Caprica Finale

Zoe and Lacey
I just finished watching the finale episode of Caprica (the spin-off/prequel to Battlestar Galactica) and my mind is whirling from it a bit.

This show, like Terminator: The Sarah Connor Chronicles finds itself in the interesting position of existing within and challenging an extremely loved franchise. I’m fairly certain that with both Battlestar Galactica and Terminator there are a lot of fans who are drawn to the sci-fi elements, the cool special effects, the violence, etc. Then along comes this new television series for each that starts looking at the philosophical issues and complicate everything we knew before.

And, of course, both T:SCC and Caprica failed to attract the audiences of the original series and were ultimately canceled (at least T:SCC made it to season two… but to be fair the first half of season one was pretty by-the-book/boring/what people wanted).

So as I reflect internally on Caprica, I have a few thoughts that will mean nothing to people who didn’t watch the show (sorry 99.9% of the two of you who still read this blog…). SPOILERS AHEAD so if you haven’t finished the show or don’t want to, stop reading!!

Re: The monotheism/polytheism stuff: As an atheist I love anything that deals with religion (!!). The religious aspect was by far my favorite part of Caprica. I loved the mind-trip that was Zoe as the holy trinity (dead girl ghost Zoe, bodiless Zoe in the computer world, resurrected Zoe as the cylon). And I loved the conflict between one vs. multiple gods.

Re: the Willie is Bill Adama’s dead half-brother reveal: Based on what I’ve read around the internet, people hate hate hate this aspect of the finale. The more I reflect on it, the more I love it. Basically it’s showing how resurrection is accomplished without resurrection technology. “William Adama” dies and then a few years later he’s reborn as “William Adama” (though with different DNA, memories, etc. — unlike resurrection). The story also sort of parallels the Greystone’s loss of Zoe: a child dies and it’s unbearable to the point where replacing the child with a copy of the original is the only coping mechanism. To me it doesn’t feel like a cop-out or gotcha-storytelling. I think that had Caprica continued beyond season one some of this stuff might have been made more explicit.

Re: Lacey: I think everyone agrees that her story was the best. She went from Zoe’s sidekick/friend who was afraid to join the monotheist cause in the pilot, to unwilling participant in one terrorist cause to unwilling participant in another terrorist cause to leader of the monotheist movement. And she could control the cylons!

Re: “Trying to fit too many things into one show and not getting to the exciting stuff that would’ve been season two fast enough”: Sure, the epilogue at the end of the series that sort of gave us a hint of what season two would’ve looked like was totally awesome. And it seems that a lot of people are saying that they thought Caprica should’ve ignored all the other stuff in season one (Barnabus, the Vergis corporation, etc.) and gone straight to the juicy parts. I disagree because I really felt like throughout season one the creators were able to develop the characters and really build the world of Caprica. I really think the creators assumed the show would get multiple seasons and viewed the first season as a way to set up the rest of the series. Had they known the viewership would’ve been so low they may have opted to change things up a bit, but given the popularity and critical-acclaim of Battlestar Galactica I don’t think they could’ve foreseen the difficulties Caprica faced.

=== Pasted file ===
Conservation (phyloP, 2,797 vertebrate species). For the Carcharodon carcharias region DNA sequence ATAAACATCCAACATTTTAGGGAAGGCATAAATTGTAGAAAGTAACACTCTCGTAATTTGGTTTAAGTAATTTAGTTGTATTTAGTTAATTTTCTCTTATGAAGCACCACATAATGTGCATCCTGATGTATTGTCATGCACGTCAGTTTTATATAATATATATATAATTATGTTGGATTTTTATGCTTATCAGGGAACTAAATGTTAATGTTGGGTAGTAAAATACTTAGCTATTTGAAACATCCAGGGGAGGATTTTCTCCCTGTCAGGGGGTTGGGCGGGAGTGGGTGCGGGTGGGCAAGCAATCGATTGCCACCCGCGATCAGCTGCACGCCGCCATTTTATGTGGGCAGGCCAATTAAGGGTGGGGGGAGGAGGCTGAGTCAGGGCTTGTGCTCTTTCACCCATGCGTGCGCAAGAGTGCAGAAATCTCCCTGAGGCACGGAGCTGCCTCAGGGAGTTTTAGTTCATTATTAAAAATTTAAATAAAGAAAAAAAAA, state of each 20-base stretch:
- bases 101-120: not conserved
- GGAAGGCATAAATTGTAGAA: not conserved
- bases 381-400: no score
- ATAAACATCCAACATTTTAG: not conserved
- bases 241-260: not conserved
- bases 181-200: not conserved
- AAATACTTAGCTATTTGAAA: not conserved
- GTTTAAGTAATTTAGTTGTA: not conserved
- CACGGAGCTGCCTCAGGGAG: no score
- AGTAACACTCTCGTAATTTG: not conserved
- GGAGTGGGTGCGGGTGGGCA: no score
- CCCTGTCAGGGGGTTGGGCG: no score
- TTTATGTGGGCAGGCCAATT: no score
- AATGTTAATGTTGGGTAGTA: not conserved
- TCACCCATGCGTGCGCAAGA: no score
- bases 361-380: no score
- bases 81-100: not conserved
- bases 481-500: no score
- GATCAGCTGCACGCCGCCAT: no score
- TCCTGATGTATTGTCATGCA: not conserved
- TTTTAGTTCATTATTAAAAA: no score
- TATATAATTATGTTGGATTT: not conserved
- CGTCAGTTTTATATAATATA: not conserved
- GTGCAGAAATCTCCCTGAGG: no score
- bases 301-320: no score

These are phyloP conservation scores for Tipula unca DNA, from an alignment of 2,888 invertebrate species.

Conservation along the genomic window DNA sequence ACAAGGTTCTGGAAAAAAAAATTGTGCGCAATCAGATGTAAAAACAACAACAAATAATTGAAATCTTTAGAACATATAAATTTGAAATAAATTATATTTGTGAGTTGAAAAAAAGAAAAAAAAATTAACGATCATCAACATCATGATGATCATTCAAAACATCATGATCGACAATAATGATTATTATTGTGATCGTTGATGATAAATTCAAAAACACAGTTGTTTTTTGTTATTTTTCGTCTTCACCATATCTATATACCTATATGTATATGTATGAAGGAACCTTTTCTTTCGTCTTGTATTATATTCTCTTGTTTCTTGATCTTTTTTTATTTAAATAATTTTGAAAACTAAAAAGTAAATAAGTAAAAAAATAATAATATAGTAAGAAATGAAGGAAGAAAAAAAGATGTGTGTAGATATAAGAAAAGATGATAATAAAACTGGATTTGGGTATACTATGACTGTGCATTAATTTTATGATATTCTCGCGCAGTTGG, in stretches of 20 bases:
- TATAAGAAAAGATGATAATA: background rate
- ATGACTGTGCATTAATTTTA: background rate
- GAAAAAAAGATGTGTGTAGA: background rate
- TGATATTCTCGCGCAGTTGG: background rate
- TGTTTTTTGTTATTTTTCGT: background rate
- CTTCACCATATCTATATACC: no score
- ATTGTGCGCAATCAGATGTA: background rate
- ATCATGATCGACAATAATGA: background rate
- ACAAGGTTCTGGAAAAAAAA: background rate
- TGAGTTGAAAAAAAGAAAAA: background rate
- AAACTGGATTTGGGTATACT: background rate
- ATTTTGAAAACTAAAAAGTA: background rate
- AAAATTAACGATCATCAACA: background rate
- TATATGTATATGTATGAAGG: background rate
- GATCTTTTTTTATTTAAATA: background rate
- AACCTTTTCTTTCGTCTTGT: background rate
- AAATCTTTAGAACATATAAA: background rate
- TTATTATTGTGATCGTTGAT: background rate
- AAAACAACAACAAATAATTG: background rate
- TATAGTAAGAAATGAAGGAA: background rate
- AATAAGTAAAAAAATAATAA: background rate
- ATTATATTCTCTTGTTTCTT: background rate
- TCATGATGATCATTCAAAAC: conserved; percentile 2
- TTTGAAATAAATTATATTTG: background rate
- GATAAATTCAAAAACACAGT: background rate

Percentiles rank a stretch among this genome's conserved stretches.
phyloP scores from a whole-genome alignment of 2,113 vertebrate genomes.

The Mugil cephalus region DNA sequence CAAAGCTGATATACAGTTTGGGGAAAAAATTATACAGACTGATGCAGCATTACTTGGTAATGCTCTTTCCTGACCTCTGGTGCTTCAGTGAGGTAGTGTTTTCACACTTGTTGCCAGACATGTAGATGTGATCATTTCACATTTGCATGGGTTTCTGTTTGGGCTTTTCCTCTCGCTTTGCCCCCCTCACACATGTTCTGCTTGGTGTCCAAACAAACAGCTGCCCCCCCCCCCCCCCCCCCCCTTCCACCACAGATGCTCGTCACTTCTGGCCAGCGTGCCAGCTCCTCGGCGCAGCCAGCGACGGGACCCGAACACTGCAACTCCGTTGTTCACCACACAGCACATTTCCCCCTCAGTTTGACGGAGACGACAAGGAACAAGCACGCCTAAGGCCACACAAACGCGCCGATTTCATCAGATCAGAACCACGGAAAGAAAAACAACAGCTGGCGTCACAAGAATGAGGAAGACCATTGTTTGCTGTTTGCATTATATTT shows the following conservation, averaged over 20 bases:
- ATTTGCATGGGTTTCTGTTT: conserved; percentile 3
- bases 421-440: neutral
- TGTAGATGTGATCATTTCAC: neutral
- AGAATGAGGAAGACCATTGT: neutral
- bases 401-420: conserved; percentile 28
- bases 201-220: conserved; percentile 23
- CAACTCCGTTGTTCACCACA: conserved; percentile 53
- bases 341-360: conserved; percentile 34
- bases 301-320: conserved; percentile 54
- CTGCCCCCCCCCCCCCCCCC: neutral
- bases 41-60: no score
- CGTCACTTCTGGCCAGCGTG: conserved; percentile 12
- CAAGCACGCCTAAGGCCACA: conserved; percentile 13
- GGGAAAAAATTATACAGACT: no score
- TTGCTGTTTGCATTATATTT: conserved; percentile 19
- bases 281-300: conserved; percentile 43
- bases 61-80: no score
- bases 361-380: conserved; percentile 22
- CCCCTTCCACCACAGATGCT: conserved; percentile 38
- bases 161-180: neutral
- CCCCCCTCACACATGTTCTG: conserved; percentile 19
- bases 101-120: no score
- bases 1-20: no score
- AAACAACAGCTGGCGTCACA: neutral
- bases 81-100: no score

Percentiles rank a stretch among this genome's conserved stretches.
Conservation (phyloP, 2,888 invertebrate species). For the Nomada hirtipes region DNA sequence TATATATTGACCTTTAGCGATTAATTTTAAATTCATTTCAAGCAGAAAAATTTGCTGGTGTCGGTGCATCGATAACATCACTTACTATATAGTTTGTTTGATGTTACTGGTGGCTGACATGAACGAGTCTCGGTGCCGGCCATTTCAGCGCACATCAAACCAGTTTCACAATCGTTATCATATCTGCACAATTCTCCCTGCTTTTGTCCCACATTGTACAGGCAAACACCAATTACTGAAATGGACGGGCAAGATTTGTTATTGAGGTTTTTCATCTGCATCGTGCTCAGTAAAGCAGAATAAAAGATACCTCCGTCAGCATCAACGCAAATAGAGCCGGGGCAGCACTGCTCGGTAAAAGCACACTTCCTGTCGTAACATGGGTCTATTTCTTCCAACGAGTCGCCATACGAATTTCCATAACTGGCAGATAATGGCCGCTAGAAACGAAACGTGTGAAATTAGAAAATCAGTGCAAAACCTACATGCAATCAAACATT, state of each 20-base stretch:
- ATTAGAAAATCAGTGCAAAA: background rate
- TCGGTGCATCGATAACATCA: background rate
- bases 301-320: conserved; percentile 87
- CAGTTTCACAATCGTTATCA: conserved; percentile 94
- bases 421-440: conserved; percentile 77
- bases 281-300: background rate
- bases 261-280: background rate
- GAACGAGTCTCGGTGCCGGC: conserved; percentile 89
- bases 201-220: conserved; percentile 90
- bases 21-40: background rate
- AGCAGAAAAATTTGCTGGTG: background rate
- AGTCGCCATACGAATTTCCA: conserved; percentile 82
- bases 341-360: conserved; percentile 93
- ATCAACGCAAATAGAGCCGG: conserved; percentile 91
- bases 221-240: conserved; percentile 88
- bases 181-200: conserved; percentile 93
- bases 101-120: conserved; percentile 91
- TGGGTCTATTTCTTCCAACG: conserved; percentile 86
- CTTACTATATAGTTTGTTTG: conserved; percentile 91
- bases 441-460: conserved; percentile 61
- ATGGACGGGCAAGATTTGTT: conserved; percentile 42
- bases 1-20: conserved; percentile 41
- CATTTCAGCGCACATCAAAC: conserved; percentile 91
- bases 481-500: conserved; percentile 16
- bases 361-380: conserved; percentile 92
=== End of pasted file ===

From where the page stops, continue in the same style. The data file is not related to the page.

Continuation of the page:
Re: “A sci-fi version of Dallas“: This is sort of how the show was first explained — that it would be a soap opera about two powerful families (Greystones vs. the Adamas) facing off and it just happened to occur with a sci-fi background. Well, this wasn’t what the show ended up being at all (to its benefit, I think). I wonder had they pitched the show as an examination of science and spirituality had it done better?

Re: Good. vs. Evil: I loved that I never could decide who was “good” or “bad” in Caprica. With Battlestar Galactica I always know that humans = good, cylons = bad. With Caprica it wasn’t so simple: While the STO were terrorists and did lots of bad stuff, I found myself really sympathizing with them or at least really loving Clarice and Lacey. As for the Greystones, toward the end of season one I was so sick of Amanda that I probably cheered when she presumably committed suicide during the mid-season finale.

That about wraps up my thoughts. I’m incredibly disappointed that I won’t be able to enjoy a second season of the show. If there is one light at the end of the tunnel, it’s that reading reviews of the finale sort of reminded me that I should pick up on Babylon 5 again. I stopped mid-way through season three and am thinking I should start it up again. Somehow, it seems, that show was able to start with a five-year plan and execute it (for the most part) without fear of being canceled. Everything is supposed to tie together much more neatly.

By your command.

One thought on “Caprica Finale

  1. Thank you for putting down so succinctly what made this show so appealing. In addition, I absolutely loved how they addressed different ways of being. For example, an out gay gangster, a poly-amorous monotheist, and non-rendered characters. The writers and producers were on the forefront of many of the issues we discuss about our society. I am saddened to see it go.

Leave a Reply

Your email address will not be published. Required fields are marked *